Sunday, November 4, 2007
10/29/07, The Dakota: Tenor saxophonist David Sanchez came to the Dakota for one night only, after two nights at Andy's in Chicago. Sanchez is exciting to hear and watch; he's intense, focused, and (not to be shallow, but it's true) he looks good. The week before, he had played in New York with a sextet: Lage Lund on guitar, Hans Glawischnig on bass, Robert Rodriguez on piano, Pernell Saturnino on percussion, Henry Cole on drums. He came to the Dakota with a quartet: Lund, Glawischnig, Cole.
Sanchez is a member of the new generation of jazz musicians: educated, focused, savvy, honored, and skilled at making his way. Having just come from my Jazz 101: Bebop class, I'm struck by the many contrasts between Charlie Parker's life and Sanchez's. Parker: had his first music lesson in the Kansas City public schools, started playing alto sax at 13, largely self-taught (by listening to older musicians and playing in competitive jam sessions), addictions to heroin and alcohol, nervous breakdown, suicide attempts, dead at 35. Sanchez: started playing percussion at age 8, formal education in music (prestigious music school in San Juan, scholarship to Rutgers), mentored by Dizzy Gillespie, signed to Columbia, grants and commissions for composing, college and university gigs as Artist-in-Residence and visiting professor, Downbeat Readers' Poll Top Ten Tenor Sax Players, Latin Grammy award, just signed to Concord (where everyone who's anyone in jazz seems to be going). At 39, Sanchez is four years older than Parker was when he died, but still very young, and he seems to be staying out of trouble. We can probably look forward to many years of watching him evolve and grow as a musician.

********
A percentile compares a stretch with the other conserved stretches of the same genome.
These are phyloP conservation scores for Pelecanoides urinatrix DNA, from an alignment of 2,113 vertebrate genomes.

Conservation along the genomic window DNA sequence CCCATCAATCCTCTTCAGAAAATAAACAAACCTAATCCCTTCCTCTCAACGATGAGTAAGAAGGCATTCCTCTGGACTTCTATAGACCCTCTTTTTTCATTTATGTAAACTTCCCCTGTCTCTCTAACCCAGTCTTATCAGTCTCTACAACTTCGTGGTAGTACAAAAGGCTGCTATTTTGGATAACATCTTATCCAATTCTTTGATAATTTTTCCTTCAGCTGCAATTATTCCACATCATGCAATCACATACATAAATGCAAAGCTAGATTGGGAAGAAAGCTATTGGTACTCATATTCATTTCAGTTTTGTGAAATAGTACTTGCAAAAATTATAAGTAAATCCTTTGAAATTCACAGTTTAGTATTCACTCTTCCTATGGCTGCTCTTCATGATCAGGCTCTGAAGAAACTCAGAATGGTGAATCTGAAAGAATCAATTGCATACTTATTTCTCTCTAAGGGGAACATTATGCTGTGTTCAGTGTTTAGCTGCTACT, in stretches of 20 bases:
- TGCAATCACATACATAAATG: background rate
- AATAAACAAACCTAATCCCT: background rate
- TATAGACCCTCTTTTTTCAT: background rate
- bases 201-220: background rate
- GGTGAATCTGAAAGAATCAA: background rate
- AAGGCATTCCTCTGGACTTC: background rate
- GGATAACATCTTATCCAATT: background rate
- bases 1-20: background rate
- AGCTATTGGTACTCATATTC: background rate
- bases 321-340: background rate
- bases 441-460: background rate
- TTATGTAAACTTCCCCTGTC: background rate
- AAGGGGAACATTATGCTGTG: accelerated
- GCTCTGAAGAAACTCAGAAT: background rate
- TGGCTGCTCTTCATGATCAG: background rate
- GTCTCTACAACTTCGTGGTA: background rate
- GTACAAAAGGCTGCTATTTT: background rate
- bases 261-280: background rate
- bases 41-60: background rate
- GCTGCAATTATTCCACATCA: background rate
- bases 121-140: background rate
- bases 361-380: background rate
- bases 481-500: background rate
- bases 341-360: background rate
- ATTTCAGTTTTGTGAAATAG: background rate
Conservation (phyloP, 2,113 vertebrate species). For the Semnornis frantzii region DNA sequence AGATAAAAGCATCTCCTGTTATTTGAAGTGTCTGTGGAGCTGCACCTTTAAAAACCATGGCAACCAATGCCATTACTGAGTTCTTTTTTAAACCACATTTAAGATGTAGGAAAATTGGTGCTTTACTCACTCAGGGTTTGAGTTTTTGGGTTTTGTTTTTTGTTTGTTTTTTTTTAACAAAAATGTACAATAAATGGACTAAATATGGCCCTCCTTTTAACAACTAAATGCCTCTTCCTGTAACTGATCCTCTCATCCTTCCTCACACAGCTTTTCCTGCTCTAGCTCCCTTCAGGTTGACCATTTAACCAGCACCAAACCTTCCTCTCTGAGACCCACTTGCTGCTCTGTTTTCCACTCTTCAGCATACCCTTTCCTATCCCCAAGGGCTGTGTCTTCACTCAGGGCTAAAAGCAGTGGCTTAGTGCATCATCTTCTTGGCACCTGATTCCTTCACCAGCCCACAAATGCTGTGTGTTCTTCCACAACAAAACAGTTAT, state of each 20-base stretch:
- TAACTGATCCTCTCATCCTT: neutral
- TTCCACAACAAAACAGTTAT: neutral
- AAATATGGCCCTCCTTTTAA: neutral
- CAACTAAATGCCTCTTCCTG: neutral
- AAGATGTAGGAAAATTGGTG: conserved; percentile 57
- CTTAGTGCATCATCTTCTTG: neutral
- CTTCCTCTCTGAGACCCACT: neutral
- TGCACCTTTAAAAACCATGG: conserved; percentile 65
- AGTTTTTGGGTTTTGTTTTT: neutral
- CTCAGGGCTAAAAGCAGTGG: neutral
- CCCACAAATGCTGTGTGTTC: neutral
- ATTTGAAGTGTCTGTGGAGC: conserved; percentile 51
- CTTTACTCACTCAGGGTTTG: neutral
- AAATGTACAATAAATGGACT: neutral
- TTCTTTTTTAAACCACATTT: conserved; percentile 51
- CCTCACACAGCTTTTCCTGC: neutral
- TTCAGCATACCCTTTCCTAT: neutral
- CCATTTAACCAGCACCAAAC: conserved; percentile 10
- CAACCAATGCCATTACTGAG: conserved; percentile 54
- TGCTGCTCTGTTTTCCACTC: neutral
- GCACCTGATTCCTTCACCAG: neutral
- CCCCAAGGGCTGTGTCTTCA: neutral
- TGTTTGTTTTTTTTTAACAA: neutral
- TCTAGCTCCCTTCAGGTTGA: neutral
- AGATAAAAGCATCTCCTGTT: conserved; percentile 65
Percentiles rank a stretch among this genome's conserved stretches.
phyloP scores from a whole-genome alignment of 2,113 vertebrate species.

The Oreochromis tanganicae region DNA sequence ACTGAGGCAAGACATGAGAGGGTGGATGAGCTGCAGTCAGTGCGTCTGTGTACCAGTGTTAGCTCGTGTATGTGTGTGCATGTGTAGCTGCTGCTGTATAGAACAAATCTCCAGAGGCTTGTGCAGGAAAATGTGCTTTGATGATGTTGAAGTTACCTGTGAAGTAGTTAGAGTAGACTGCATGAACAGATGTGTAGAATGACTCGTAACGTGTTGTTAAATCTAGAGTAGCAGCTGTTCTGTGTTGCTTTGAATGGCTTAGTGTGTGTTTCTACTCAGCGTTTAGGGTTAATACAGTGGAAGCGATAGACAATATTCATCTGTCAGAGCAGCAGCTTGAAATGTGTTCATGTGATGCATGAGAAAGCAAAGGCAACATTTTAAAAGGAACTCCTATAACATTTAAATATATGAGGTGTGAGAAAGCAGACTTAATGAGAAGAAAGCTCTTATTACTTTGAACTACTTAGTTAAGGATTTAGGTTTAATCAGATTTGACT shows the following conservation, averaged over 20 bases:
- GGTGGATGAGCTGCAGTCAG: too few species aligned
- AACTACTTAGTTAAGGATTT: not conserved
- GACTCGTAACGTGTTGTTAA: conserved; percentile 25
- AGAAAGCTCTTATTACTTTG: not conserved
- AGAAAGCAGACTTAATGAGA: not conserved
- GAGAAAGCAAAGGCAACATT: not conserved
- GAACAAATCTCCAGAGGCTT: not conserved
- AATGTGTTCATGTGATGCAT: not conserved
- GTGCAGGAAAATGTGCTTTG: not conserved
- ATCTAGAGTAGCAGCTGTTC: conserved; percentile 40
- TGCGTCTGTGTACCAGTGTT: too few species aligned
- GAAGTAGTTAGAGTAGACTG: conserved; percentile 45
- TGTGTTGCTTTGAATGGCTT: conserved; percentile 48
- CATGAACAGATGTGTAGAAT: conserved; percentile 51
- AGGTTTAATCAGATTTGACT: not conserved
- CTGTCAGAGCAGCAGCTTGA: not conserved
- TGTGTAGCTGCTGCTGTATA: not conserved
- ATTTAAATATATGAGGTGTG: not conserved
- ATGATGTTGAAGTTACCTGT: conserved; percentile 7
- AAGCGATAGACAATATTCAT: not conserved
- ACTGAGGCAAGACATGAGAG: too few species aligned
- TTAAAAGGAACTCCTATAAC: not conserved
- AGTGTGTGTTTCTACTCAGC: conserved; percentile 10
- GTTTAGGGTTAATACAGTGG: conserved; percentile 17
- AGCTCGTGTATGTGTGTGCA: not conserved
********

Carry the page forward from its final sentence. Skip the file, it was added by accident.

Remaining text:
The quartet played selections from Sanchez's latest composition, "La Leyenda del Canaveral" (The Legend of the Cane Plantation), based on a poem written by one of his sisters. Their version of "Monk's Mood" began on guitar, a new sound for Sanchez. They alternated between ballads and ferocious grooves, and what stitched it all together was Sanchez's already famous tone, clear and beautiful and even.
Sanchez didn't talk much, but he ended the evening with a brief spoken benediction that sent us out into the night: "Music is bigger than us—is sky, water, world—is the solution to so many things."
Photo by John Whiting.